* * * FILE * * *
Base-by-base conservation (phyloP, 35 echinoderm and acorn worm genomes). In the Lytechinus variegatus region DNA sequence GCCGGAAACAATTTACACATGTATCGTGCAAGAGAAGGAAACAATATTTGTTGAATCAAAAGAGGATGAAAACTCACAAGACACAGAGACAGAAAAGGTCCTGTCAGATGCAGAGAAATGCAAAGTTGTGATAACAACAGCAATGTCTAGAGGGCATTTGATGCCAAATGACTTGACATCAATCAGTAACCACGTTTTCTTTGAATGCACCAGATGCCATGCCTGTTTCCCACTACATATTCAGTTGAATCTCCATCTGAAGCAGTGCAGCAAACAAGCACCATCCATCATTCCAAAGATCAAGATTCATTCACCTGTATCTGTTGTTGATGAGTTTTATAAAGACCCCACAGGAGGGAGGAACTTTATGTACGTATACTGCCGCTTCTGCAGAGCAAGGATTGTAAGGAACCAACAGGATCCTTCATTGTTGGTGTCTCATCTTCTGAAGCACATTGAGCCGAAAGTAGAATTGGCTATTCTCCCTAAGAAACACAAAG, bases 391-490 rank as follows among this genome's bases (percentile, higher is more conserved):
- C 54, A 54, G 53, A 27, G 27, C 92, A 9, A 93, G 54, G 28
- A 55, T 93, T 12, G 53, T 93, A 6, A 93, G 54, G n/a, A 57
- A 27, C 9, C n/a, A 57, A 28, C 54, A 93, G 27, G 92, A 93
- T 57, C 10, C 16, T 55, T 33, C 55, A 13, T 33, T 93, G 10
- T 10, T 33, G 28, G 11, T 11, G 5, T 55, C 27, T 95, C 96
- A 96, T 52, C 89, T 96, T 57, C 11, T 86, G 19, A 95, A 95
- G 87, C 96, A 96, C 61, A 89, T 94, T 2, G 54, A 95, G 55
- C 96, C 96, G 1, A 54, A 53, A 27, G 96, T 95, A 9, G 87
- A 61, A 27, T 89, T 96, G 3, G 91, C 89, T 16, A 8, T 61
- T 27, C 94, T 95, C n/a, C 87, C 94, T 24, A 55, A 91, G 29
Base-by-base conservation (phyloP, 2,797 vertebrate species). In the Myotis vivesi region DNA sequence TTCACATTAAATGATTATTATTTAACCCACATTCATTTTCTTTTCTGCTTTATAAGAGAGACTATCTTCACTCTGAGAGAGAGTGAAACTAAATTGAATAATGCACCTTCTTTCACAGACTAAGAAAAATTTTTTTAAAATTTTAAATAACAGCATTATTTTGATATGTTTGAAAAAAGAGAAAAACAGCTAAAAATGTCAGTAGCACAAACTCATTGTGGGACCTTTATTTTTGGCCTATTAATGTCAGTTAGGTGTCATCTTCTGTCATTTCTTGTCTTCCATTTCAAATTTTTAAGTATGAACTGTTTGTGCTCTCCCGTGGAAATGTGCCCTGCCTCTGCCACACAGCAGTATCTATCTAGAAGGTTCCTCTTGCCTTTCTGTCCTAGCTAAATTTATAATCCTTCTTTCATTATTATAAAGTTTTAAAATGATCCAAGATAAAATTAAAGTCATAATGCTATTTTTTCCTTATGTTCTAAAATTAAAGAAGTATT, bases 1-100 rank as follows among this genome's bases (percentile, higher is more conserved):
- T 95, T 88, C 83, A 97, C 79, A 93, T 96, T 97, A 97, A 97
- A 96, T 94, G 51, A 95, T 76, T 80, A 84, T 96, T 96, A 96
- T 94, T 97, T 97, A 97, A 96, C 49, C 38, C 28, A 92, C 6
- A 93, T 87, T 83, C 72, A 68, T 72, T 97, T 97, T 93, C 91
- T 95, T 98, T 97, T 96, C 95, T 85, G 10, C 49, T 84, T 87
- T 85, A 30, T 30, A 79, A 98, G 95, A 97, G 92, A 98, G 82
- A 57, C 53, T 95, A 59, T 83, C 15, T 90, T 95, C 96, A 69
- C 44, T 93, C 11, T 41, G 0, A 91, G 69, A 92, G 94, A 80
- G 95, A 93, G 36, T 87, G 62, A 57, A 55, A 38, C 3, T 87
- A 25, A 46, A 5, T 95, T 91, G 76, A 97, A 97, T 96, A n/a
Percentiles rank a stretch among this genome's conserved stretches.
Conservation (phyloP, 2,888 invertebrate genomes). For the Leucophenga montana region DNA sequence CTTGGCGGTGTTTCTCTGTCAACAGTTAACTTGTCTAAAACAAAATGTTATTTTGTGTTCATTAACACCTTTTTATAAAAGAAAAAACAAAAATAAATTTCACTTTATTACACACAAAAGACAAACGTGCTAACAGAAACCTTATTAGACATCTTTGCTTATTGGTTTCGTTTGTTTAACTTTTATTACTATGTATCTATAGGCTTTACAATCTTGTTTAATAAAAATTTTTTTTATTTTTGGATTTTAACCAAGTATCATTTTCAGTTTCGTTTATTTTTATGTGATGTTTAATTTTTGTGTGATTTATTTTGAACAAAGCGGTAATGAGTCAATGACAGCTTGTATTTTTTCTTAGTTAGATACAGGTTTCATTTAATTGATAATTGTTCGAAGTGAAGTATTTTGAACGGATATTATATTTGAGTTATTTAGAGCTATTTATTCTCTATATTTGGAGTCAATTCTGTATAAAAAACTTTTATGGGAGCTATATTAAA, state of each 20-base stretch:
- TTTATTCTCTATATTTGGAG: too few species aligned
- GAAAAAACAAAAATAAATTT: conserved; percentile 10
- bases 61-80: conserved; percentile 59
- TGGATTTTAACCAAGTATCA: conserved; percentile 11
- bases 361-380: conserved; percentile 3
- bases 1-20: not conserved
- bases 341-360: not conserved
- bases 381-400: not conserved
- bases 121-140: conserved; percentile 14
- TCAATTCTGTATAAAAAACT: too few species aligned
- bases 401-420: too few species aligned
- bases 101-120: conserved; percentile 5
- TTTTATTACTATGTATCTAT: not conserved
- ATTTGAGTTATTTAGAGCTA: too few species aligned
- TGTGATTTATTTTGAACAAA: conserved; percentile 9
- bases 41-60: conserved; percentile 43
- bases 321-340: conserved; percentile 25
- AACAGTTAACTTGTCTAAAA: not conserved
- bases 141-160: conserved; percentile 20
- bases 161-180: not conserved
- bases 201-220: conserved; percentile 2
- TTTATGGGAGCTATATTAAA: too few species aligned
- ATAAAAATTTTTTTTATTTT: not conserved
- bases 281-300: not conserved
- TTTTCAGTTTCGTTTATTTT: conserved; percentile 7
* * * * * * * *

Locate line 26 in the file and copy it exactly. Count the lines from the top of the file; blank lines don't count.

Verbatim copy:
- GAAAAAACAAAAATAAATTT: conserved; percentile 10